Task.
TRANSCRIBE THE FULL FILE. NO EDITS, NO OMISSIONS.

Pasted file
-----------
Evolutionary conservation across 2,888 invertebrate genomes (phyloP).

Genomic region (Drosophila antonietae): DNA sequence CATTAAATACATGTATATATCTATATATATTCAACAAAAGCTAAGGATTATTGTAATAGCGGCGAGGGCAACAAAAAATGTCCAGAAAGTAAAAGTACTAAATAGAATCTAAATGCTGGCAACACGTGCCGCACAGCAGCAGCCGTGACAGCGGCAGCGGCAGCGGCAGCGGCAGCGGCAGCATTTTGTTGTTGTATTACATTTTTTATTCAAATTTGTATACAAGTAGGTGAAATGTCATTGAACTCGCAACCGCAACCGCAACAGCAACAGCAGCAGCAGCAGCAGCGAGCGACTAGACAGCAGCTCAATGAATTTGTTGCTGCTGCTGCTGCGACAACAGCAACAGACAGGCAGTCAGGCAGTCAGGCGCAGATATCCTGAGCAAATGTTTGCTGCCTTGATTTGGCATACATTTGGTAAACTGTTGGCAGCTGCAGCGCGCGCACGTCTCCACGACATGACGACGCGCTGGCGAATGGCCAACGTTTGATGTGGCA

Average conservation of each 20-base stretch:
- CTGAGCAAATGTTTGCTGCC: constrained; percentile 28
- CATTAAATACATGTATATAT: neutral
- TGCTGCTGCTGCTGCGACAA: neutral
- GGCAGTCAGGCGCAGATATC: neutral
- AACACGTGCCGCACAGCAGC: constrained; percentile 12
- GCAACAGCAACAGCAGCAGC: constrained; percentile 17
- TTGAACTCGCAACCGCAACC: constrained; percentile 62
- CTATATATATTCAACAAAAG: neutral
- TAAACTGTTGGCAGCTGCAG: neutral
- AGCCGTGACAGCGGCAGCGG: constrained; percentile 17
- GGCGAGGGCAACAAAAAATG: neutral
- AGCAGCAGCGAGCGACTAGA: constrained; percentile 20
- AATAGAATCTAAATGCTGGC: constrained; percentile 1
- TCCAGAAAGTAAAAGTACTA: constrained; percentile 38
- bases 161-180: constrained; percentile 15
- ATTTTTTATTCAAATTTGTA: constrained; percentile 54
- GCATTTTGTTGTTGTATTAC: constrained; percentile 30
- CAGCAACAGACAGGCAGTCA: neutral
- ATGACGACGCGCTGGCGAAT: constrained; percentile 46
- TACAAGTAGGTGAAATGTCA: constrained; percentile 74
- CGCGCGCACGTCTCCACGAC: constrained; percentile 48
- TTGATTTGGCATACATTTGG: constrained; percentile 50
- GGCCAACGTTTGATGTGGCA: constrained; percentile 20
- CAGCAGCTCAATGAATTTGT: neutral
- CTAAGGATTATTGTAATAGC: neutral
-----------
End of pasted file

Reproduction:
Evolutionary conservation across 2,888 invertebrate genomes (phyloP).

Genomic region (Drosophila antonietae): DNA sequence CATTAAATACATGTATATATCTATATATATTCAACAAAAGCTAAGGATTATTGTAATAGCGGCGAGGGCAACAAAAAATGTCCAGAAAGTAAAAGTACTAAATAGAATCTAAATGCTGGCAACACGTGCCGCACAGCAGCAGCCGTGACAGCGGCAGCGGCAGCGGCAGCGGCAGCGGCAGCATTTTGTTGTTGTATTACATTTTTTATTCAAATTTGTATACAAGTAGGTGAAATGTCATTGAACTCGCAACCGCAACCGCAACAGCAACAGCAGCAGCAGCAGCAGCGAGCGACTAGACAGCAGCTCAATGAATTTGTTGCTGCTGCTGCTGCGACAACAGCAACAGACAGGCAGTCAGGCAGTCAGGCGCAGATATCCTGAGCAAATGTTTGCTGCCTTGATTTGGCATACATTTGGTAAACTGTTGGCAGCTGCAGCGCGCGCACGTCTCCACGACATGACGACGCGCTGGCGAATGGCCAACGTTTGATGTGGCA

Average conservation of each 20-base stretch:
- CTGAGCAAATGTTTGCTGCC: constrained; percentile 28
- CATTAAATACATGTATATAT: neutral
- TGCTGCTGCTGCTGCGACAA: neutral
- GGCAGTCAGGCGCAGATATC: neutral
- AACACGTGCCGCACAGCAGC: constrained; percentile 12
- GCAACAGCAACAGCAGCAGC: constrained; percentile 17
- TTGAACTCGCAACCGCAACC: constrained; percentile 62
- CTATATATATTCAACAAAAG: neutral
- TAAACTGTTGGCAGCTGCAG: neutral
- AGCCGTGACAGCGGCAGCGG: constrained; percentile 17
- GGCGAGGGCAACAAAAAATG: neutral
- AGCAGCAGCGAGCGACTAGA: constrained; percentile 20
- AATAGAATCTAAATGCTGGC: constrained; percentile 1
- TCCAGAAAGTAAAAGTACTA: constrained; percentile 38
- bases 161-180: constrained; percentile 15
- ATTTTTTATTCAAATTTGTA: constrained; percentile 54
- GCATTTTGTTGTTGTATTAC: constrained; percentile 30
- CAGCAACAGACAGGCAGTCA: neutral
- ATGACGACGCGCTGGCGAAT: constrained; percentile 46
- TACAAGTAGGTGAAATGTCA: constrained; percentile 74
- CGCGCGCACGTCTCCACGAC: constrained; percentile 48
- TTGATTTGGCATACATTTGG: constrained; percentile 50
- GGCCAACGTTTGATGTGGCA: constrained; percentile 20
- CAGCAGCTCAATGAATTTGT: neutral
- CTAAGGATTATTGTAATAGC: neutral